“We understand that the bank aims to negotiate the refinancing of international financial institution funding, while the improved cash flows from the oil loan book and the disposal of its subsidiary in the UK will be the main contributors to redeeming the Eurobond.
“However, the refinancing has not yet been agreed, while subsidiary disposal has yet to be approved by the Prudential Regulation Authority in the UK and cash flows from the troubled oil sector are uncertain.
“Therefore we see significant execution risk with this plan. Although FC supply has improved, we do not expect Diamond Bank to be able to swap significant volumes of local currency to repay foreign currency obligations,” Fitch said.
Fitch also noted that Diamond Bank’s Long-Term IDR also considers governance shortfalls following the resignation of four members of the board in October 2018, including the chairman (only appointed in 2018) and three non-executive directors, raising questions around effective oversight and ongoing operational capability of the bank. It may also create difficulties in refinancing its obligations with existing lenders.
It said Diamond Bank’s National Ratings reflect its creditworthiness relative to the country’s best credit and relative to peers operating in Nigeria. The Long-term National Rating has been downgraded by several notches due to its weaker credit profile.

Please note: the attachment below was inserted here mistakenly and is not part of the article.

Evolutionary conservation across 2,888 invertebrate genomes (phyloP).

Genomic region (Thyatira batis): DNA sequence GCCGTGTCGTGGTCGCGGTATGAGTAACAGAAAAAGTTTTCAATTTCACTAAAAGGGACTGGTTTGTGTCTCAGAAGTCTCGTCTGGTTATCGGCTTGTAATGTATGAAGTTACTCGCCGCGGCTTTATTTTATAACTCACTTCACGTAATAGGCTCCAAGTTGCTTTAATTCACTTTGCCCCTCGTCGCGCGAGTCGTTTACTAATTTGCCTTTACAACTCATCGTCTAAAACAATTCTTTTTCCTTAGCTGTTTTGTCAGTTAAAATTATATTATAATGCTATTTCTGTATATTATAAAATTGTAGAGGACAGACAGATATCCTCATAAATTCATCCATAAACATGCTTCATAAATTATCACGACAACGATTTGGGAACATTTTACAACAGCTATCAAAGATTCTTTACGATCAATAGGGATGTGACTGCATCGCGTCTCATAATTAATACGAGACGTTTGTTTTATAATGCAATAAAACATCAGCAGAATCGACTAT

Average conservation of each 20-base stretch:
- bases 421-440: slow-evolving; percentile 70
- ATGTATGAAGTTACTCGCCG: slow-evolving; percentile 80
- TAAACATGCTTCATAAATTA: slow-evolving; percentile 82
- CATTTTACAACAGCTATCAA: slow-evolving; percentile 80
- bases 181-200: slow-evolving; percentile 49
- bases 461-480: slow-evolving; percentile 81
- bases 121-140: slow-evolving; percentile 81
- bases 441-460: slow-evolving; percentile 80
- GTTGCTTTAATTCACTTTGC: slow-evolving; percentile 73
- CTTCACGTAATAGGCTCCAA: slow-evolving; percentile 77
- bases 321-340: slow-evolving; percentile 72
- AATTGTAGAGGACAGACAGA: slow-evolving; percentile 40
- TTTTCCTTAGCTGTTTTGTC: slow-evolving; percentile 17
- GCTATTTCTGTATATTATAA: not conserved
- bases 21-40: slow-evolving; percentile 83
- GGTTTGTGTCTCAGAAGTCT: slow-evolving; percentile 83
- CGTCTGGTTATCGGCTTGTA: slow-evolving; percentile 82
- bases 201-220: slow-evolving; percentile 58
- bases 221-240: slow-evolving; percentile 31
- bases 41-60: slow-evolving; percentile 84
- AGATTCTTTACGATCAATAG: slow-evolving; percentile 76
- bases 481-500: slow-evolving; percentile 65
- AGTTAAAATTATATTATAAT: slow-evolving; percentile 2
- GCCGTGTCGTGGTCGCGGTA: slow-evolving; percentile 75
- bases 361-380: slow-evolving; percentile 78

“Diamond Bank’s senior unsecured debt has been downgraded to ‘CCC’/’RR4’, reflecting our assessment that average recoveries are a plausible outcome for senior bondholders in the event of a default, albeit this is sensitive to changes in assumptions,” the statement said.
Furthermore, it said Diamond Bank’s Support Rating (SR) and Support Rating Floor (SRF) reflect uncertainty over the ability of the authorities to support banks, particularly in FC.
In addition, there are no clear messages from the authorities regarding their willingness to support the banking system.
“Our view is that senior creditors cannot rely on receiving full and timely extraordinary support from the authorities should a bank become non-viable. Therefore, the SRF of all Nigerian banks is ‘No Floor’ and all Support Ratings are ‘5’,” the statement added.
Diamond Bank’s IDRs are sensitive to any change in its VR. The VR is sensitive to further weakening of precarious asset quality, including a migration of Stage 2 loans to Stage 3 and from further reserving shortfalls of Stage 3 loans, eroding capital.
The VR is also sensitive to any increase in the probability for being able to meet FC obligations. The VR is also sensitive to continuing governance weaknesses stemming from the resignation of four directors, it stated. Fitch said rating upside is unlikely in the short term given the bank’s very fragile financial position. An upgrade of the bank’s VR may result from reduced execution risk in meeting FC obligations or a structural shift in capitalisation, increasing Diamond’s ability to build loan loss allowances, adding that the bank’s National Ratings are sensitive to a change in its creditworthiness relative to other Nigerian issuers.